Ext4 is the fastest in creating files (both sequentially and randomly) while btrfs is the fastest in deleting files, which small exception of ext2 being 7 times faster than everything in sequentially deleting files. On the other hand it's ability to delete files in random fashion is pretty bad. Comparing only btrfs and ext4, both are fast, the difference is about 10% to the one or the other side. Ext3 performs pretty well in this test, reiserfs reaches about half the performance of ext4/btrfs, while xfs and zfs are really slow.


Reading and writing of data is pretty equal through filesystems in terms of benchmark results. The worst results has zfs and ext2 (especially in random read, which is vital in modern use of computers).

As per-character reading/writing is not so important, let's concentrate on the rest of tests. As you can see, btrfs is clearly the best, having first place in 3/5 tests being really close to first in the following two. Reiserfs and ext4 perform really well in this area.


At this point it's clear that when it comes to performance on SSD disk we have two filesystems to consider the best: btrfs and ext4. Reiserfs is slightly worse, but the most mature from them. Xfs and ext3 are just OK, but don't perform equally good in all tests, while ext2 and zfs (on fuse) being not an option at all.

Let's then compare the features of the three:

Limits reiserfs ext4 btrfs
file name 4 KB 256 B 255 B
max file size 8 TB 16 GB to 16 TB
(depends on block size)
16 EB
max volume size 16 TB 1 EB 16 EB
Features reiserfs ext4 btrfs
checksum (error check) no yes yes
snapshots (like time machine) no no yes
mirroring/stripping on FS layer no no yes
compression no no yes

So it seems, btrfs is full of new features compared to (old) reiserfs and (new) ext4 with only small performance penalty in some areas, while even being faster in some.

The rest tests presented only cover ext4, reiserfs and btrfs filesystems.

What is the best scheduler, then?

Having chosen the best filesystems, let's see, which scheduler works best.


Comparison of schedulers performance for ext4 filesystem:





As we see, cfq is the best in 5 tests, significantly worse in two (random creation of files and random seeks) and nearly as good as best in the rest. Deadline and noop perform pretty the same (with noop being better at creating files randomly and deadline being better at creating files sequentially).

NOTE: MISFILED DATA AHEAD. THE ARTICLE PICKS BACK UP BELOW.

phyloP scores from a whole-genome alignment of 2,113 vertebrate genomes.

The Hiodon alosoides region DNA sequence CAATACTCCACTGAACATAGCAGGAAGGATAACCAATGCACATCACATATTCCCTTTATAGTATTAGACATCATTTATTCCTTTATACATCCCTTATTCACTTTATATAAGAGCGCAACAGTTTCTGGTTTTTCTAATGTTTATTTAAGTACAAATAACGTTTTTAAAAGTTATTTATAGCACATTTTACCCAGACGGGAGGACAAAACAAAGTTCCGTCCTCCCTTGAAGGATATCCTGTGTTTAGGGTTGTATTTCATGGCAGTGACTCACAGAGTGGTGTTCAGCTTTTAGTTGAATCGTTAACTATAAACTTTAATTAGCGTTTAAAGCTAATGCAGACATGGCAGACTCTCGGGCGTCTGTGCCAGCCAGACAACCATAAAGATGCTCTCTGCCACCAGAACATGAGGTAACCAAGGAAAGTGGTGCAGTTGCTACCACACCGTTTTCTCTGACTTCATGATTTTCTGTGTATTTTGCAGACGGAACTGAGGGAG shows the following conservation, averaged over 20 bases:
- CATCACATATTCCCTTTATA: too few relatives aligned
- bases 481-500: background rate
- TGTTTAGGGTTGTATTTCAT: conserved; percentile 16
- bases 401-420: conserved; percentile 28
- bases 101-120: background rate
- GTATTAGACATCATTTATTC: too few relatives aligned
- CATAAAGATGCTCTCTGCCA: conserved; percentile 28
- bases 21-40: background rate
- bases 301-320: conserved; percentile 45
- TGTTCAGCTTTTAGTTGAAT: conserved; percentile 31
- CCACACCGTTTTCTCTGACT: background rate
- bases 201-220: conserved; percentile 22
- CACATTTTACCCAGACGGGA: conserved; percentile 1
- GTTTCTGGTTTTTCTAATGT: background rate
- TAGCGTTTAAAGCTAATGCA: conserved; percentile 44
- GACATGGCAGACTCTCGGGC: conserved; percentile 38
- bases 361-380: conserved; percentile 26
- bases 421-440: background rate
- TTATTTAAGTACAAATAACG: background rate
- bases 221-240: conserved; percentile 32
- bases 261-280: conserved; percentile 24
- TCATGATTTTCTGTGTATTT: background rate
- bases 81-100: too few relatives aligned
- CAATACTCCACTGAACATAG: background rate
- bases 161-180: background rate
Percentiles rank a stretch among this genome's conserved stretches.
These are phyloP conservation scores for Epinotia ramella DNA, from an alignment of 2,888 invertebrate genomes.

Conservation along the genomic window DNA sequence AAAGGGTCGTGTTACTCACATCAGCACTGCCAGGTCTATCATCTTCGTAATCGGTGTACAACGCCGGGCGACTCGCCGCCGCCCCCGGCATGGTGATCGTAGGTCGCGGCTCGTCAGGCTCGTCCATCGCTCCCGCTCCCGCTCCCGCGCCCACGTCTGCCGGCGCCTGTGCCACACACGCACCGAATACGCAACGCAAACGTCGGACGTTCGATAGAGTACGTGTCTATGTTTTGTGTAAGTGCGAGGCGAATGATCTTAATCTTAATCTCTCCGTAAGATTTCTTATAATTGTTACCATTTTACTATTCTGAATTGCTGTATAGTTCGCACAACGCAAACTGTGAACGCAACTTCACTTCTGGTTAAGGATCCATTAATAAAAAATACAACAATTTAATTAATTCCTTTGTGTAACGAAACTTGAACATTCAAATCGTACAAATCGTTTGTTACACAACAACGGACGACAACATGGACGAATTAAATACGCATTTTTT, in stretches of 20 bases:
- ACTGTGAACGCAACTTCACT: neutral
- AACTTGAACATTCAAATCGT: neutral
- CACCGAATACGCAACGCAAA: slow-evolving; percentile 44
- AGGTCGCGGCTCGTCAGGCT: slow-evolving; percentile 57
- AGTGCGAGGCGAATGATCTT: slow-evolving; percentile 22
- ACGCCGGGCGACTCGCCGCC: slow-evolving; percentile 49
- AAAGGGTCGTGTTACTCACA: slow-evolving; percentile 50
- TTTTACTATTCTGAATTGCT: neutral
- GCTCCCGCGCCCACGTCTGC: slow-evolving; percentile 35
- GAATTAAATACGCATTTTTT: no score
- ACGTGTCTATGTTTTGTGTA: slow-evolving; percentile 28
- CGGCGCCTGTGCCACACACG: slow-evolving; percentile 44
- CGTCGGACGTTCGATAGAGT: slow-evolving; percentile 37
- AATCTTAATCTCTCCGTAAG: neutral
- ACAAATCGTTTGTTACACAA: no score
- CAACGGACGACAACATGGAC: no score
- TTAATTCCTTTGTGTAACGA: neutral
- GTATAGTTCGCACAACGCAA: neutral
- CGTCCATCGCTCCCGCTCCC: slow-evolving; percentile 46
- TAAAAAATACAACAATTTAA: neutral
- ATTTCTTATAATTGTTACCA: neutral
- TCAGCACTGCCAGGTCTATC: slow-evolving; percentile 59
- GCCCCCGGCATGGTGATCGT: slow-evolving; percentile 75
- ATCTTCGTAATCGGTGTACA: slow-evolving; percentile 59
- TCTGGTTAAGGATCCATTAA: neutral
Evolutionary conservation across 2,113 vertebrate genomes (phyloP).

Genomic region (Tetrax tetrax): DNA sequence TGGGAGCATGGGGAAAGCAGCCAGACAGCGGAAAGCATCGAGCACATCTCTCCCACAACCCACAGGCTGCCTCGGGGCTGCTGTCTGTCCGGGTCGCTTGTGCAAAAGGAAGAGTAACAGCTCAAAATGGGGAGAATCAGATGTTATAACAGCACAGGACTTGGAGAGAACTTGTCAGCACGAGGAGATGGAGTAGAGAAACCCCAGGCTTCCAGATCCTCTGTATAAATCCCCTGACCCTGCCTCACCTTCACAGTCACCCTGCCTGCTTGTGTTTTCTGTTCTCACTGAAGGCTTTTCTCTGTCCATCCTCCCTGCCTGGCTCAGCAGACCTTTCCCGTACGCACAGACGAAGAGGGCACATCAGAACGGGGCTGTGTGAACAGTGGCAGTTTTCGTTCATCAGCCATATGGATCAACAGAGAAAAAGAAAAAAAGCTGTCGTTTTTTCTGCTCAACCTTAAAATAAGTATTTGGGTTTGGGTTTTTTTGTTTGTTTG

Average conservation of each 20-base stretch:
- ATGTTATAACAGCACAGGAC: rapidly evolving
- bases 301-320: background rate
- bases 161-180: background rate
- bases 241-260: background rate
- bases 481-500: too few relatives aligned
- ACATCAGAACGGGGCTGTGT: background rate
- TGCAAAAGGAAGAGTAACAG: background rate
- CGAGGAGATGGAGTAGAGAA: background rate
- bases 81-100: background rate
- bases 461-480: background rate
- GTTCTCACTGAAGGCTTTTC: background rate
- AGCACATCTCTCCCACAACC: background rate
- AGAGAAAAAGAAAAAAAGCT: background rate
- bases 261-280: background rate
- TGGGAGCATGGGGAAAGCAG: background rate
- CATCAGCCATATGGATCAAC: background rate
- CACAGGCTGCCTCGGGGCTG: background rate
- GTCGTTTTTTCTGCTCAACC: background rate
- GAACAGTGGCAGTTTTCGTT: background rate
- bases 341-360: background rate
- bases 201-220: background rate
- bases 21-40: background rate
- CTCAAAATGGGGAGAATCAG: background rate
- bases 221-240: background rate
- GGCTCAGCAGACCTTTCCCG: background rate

Schedulers performance for reiserfs filesystem:





For reiserfs, again, cfq does its work really well with only random reads being significantly slower than deadline and noop schedulers.


Let's now see what scheduler will be best for btrfs filesystem:





This time not cfq, but deadline scheduler is the man! In random seeks, where cfq is generally worse, this time it's worse by about 30% than the best: deadline scheduler. Only in one test deadline is worse than noop, but this is only slight difference. Cfq is only slightly better in 4 tests, but in the rest, deadline is better.

Ultimate comparison of btrfs, reiserfs and ext4

When we know which scheduler will run best with certain filesystems, let's compare Bonnie++ results for the perfect tandems:

  • btrfs with deadline scheduler on underlying disk
  • ext4 with cfq
  • reiserfs with cfq





Random seeks

Choosing cfq scheduler on any of the tested filesystems degraded random seek performance. This is why btrfs with deadline scheduler is better than its competitors.

Creation and deletion of files

This time, without ext2 having so high bar, you can see the differences in creating and deleting files on the three filesystems I tested. Btrfs is much (about 2 times) faster than ext4 in deleting files, while ext4 is a bit faster in creating files randomly, and significantly faster (about 50%) in creating files sequentially. Reiserfs is about 2 times slower than the slower filesystem in each test.